NEW YORK (TheStreet) -- The Dow Jones Industrial Average is set to have its worst month since 2010, falling 6.5% in August. Despite the drop, not all investors have been turned into bears. 

Last week, Tony Dwyer, chief U.S. strategist at Canaccord Genuity, issued his "all-in" report. On Monday's CNBC's "Fast Money Halftime" show, Dwyer reiterated his year-end price target of 2,340 for the S&P 500

Dwyer said volatility is likely to stay high for the next few months, and he acknowledged that stocks could ultimately retest recent lows. But that would be a buying opportunity, he said. Once the Federal Reserve raises interest rates, it could create a buying catalyst when it dawns on investors that the move really isn't all that bad. 

The conversation then turned to oil, as the commodity is surging 7% on Monday. Oil is up a whopping 26% over the past five days. Investors seem to be turning more optimistic that perhaps the Organization of Petroleum Exporting Countries will consider curbing some of its production, according to Joseph Terranova, senior managing partner at Virtus Investment Partners. 

Investors who bought energy stocks last week, however, should use the recent pop to take some profits, Terranova said.

The trend for oil still seems to be lower, according to Josh Brown, CEO and co-founder of Ritholtz Wealth Management. While the energy stocks and oil are getting a nice bounce, the sector and commodity are coming from a "very, very deeply oversold" condition, he said. 

Pete Najarian, co-founder of optionmonster.com and trademonster.com, also said oil could be headed lower. However, he does like the airlines, which benefit from lower oil prices and are trading well on Monday despite the rally in oil prices. 

Stephen Weiss, founder and managing partner of Short Hills Capital Partners LLC, agreed, saying the airlines have long-term catalysts to push their stocks higher. Oil production remains high and that is unlikely to change anytime soon, he added. 

Elsewhere, Warren Buffett took a $4.5 billion stake in Phillips 66 (PSX) - Get Report , good for almost 11% of the company. So what does this say about the energy sector?

"This is not Warren Buffett saying this is the bottom in oil," Najarian explained. If anything, it says oil prices could stay lower for longer, as Phillips 66, a refiner, benefits from lower oil prices.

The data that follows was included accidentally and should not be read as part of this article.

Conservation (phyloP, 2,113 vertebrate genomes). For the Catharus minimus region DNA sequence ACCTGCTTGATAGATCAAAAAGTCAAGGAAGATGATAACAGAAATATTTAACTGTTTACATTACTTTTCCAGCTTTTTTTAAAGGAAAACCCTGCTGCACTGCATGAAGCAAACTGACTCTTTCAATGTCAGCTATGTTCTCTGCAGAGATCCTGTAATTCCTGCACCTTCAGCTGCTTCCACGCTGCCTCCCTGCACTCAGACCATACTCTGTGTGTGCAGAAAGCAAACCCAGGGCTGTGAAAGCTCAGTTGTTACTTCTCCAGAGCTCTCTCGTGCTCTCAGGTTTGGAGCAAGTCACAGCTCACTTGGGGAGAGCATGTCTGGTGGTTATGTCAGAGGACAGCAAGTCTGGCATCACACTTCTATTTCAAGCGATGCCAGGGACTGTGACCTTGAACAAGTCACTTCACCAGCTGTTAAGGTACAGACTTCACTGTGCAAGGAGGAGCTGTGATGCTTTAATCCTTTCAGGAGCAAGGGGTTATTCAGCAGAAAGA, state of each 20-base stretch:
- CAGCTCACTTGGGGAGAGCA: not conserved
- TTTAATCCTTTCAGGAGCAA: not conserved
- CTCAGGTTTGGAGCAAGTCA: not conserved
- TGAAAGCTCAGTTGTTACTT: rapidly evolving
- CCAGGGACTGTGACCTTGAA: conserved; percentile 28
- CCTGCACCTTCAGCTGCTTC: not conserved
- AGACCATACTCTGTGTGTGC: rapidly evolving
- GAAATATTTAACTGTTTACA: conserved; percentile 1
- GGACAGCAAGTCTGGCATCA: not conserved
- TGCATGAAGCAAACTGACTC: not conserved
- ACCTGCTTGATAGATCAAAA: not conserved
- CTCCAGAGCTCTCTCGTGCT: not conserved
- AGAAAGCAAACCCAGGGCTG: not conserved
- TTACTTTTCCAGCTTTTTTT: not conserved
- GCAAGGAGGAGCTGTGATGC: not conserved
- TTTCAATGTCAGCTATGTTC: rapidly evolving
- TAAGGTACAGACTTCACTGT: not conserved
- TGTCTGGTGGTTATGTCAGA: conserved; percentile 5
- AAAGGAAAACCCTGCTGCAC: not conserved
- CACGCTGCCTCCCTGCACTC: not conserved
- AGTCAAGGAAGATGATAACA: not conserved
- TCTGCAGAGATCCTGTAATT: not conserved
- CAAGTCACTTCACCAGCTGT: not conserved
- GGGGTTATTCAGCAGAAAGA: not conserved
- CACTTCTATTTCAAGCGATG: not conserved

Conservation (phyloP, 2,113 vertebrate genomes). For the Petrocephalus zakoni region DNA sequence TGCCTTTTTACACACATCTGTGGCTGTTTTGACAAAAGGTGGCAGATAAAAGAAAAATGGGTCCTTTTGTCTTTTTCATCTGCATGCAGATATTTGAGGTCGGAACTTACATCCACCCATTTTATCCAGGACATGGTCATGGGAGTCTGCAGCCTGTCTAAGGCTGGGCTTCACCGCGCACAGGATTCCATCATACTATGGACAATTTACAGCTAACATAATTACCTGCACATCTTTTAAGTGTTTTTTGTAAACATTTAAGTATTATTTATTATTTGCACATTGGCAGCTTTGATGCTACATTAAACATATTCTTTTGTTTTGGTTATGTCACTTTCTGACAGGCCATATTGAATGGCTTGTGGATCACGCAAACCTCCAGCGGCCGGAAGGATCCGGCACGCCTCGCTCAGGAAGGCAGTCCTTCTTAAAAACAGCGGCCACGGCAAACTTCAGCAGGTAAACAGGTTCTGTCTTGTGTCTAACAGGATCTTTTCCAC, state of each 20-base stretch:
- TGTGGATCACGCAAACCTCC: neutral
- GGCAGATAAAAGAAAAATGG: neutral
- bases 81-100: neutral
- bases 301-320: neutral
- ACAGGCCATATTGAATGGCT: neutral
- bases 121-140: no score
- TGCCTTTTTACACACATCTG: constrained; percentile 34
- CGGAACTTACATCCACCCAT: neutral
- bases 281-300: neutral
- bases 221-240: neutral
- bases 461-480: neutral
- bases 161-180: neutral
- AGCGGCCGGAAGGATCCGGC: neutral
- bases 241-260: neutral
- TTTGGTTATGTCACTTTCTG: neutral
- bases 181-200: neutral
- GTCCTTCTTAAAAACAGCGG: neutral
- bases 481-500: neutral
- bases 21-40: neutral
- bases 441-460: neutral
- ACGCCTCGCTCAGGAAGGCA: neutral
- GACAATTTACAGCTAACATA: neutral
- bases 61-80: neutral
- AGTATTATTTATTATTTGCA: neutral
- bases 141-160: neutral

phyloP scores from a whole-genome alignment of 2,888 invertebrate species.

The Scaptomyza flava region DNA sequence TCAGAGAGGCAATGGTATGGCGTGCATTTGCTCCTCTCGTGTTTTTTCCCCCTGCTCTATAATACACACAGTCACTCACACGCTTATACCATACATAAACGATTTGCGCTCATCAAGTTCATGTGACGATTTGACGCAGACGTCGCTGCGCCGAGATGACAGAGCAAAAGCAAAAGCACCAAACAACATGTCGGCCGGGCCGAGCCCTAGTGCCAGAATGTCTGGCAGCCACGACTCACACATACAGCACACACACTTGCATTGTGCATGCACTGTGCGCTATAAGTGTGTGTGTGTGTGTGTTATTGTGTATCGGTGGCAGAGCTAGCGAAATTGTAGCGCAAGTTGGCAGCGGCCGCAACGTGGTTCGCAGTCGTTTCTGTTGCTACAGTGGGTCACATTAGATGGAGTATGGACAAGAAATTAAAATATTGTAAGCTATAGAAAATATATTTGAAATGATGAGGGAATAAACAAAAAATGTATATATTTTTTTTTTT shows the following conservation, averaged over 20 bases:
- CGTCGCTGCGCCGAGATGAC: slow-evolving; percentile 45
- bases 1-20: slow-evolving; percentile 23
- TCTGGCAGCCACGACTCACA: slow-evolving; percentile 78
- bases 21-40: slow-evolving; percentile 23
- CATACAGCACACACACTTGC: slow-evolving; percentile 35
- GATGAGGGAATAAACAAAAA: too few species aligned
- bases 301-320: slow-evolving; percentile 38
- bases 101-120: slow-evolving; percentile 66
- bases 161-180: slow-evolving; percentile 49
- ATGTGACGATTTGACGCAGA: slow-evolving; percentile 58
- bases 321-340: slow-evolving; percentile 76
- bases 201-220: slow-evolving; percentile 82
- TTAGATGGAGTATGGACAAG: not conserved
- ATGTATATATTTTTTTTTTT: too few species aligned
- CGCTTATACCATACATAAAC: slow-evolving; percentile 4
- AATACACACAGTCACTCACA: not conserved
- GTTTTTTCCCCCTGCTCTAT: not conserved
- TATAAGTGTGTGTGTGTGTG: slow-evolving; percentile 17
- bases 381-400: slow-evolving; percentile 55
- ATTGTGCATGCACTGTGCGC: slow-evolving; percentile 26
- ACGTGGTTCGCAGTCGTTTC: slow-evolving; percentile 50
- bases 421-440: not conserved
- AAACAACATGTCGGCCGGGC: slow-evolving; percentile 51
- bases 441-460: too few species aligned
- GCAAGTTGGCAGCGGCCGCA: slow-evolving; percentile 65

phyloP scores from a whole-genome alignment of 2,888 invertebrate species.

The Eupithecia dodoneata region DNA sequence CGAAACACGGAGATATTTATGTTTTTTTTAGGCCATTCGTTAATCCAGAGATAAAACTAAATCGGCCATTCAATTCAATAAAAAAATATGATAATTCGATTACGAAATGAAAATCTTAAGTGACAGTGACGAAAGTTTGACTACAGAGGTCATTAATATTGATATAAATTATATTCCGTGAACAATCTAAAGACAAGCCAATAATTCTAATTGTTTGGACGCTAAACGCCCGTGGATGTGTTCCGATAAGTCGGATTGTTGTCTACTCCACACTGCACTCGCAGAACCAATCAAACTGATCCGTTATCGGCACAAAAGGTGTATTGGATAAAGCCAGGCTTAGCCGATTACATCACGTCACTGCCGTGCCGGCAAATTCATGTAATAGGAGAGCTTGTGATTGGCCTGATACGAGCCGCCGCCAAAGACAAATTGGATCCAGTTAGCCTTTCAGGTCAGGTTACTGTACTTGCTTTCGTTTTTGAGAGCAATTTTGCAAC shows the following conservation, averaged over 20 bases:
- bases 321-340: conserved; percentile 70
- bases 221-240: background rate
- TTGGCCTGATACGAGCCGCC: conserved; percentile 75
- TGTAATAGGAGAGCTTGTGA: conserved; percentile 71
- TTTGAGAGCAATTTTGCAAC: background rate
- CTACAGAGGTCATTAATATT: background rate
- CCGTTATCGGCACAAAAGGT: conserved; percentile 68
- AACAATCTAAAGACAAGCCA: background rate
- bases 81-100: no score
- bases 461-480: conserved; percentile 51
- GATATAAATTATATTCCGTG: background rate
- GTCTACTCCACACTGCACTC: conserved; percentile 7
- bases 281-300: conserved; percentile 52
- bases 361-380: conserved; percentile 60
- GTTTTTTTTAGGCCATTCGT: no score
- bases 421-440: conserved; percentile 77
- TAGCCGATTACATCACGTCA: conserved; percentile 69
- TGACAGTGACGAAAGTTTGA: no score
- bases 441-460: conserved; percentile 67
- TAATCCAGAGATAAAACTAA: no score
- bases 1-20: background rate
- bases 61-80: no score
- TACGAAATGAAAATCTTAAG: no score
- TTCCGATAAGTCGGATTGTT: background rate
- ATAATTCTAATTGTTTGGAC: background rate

This is a "fundamental signal that Warren understand the state of domestic oil," Terranova said. Terranova expects refinery stocks to do well in the current oil market. 

Buffett clearly feels like Phillips 66 can weather the storm, Weiss added. The company has a strong balance sheet and a solid dividend yield of almost 3%. 

Brown also likes Phillips 66, calling it his favorite among refiners. It helps that the stock has gotten cheaper in recent months. 

The conversation turned to Twitter (TWTR) - Get Report after SunTrust Robinson Humphrey's Bob Peck upgraded the stock to buy from hold and assigned a price target of $38.  The stock was up 3.3% on Monday afternoon.

Peck, a managing director at SunTrust, said Twitter is likely to hold a board meeting this week and announce a new CEO next week. He expects the CEO to be co-founder Jack Dorsey, and also expects President Adam Bain and Chairman Evan Williams to play larger roles at the company.

The CEO announcement will be a short-term -- albeit small -- catalyst, and Peck is looking longer term, too. The company's Lightning product rollout will come soon, as will its integration will Google (GOOGL) - Get Report. Those things could move the stock higher, especially if they help drive engagement and user growth. If those two measurements climb, so will monetization, Peck concluded.